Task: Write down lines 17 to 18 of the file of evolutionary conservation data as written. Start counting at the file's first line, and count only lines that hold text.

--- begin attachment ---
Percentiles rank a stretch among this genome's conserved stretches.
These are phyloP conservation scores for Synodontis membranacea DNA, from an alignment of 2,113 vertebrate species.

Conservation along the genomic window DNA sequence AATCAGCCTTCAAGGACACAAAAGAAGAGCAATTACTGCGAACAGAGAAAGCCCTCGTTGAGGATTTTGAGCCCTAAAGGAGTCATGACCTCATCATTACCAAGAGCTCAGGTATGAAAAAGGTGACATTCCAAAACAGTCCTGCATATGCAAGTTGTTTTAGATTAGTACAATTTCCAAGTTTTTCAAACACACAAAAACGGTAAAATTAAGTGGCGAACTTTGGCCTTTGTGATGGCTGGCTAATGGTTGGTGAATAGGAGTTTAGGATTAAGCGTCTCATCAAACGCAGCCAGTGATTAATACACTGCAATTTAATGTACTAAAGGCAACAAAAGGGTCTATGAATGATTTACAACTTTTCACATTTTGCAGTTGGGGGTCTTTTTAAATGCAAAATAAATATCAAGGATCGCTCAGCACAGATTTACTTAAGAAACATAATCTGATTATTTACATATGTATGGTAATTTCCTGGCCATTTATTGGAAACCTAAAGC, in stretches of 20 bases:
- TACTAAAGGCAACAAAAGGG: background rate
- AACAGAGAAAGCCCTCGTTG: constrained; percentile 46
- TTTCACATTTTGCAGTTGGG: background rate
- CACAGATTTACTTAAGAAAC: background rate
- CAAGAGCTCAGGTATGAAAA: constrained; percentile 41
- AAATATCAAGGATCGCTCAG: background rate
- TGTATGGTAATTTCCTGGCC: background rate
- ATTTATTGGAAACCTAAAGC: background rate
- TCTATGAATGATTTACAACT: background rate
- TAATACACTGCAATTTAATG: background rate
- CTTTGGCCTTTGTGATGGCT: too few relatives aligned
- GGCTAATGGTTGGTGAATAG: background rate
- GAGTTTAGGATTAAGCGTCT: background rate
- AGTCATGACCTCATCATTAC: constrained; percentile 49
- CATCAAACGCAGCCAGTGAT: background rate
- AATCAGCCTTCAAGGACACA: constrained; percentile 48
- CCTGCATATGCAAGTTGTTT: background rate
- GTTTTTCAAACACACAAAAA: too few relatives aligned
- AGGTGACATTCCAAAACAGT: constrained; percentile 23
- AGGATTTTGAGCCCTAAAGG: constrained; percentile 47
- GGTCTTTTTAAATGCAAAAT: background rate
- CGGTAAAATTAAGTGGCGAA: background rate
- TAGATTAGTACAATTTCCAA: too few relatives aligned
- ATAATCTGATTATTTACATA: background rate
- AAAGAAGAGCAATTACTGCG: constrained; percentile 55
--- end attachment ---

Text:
- AGTCATGACCTCATCATTAC: constrained; percentile 49
- CATCAAACGCAGCCAGTGAT: background rate